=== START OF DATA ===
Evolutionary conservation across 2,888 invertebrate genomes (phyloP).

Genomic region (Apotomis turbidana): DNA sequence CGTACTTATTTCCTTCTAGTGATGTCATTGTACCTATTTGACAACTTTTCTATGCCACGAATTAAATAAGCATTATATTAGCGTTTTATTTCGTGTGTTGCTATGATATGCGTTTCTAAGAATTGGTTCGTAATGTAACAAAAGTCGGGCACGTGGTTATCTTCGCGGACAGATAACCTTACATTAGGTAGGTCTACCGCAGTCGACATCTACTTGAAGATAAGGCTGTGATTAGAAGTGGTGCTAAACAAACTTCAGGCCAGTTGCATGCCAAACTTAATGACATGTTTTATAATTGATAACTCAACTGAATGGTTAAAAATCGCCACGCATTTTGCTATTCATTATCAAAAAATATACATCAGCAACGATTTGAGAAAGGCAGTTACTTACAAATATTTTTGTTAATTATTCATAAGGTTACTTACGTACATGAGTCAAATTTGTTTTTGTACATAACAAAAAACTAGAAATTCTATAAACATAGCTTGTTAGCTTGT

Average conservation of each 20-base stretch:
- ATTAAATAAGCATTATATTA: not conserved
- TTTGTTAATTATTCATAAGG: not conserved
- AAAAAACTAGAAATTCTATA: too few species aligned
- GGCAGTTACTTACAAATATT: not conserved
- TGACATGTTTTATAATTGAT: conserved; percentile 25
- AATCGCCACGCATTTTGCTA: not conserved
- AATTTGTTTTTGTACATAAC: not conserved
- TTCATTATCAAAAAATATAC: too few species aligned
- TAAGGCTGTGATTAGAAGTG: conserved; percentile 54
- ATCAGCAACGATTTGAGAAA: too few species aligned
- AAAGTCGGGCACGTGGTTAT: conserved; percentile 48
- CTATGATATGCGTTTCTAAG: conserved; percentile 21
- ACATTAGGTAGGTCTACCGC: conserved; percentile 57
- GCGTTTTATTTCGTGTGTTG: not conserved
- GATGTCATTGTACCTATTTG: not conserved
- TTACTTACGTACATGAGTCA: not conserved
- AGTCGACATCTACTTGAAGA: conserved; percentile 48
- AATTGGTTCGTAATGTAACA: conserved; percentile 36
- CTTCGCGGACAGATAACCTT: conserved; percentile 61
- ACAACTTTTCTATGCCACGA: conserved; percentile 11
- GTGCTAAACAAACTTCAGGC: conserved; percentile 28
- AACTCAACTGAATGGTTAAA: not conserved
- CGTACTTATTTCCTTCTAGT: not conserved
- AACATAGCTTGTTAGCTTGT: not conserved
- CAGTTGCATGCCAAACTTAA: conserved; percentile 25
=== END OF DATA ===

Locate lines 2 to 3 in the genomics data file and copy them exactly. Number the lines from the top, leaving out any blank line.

Genomic region (Apotomis turbidana): DNA sequence CGTACTTATTTCCTTCTAGTGATGTCATTGTACCTATTTGACAACTTTTCTATGCCACGAATTAAATAAGCATTATATTAGCGTTTTATTTCGTGTGTTGCTATGATATGCGTTTCTAAGAATTGGTTCGTAATGTAACAAAAGTCGGGCACGTGGTTATCTTCGCGGACAGATAACCTTACATTAGGTAGGTCTACCGCAGTCGACATCTACTTGAAGATAAGGCTGTGATTAGAAGTGGTGCTAAACAAACTTCAGGCCAGTTGCATGCCAAACTTAATGACATGTTTTATAATTGATAACTCAACTGAATGGTTAAAAATCGCCACGCATTTTGCTATTCATTATCAAAAAATATACATCAGCAACGATTTGAGAAAGGCAGTTACTTACAAATATTTTTGTTAATTATTCATAAGGTTACTTACGTACATGAGTCAAATTTGTTTTTGTACATAACAAAAAACTAGAAATTCTATAAACATAGCTTGTTAGCTTGT

Average conservation of each 20-base stretch: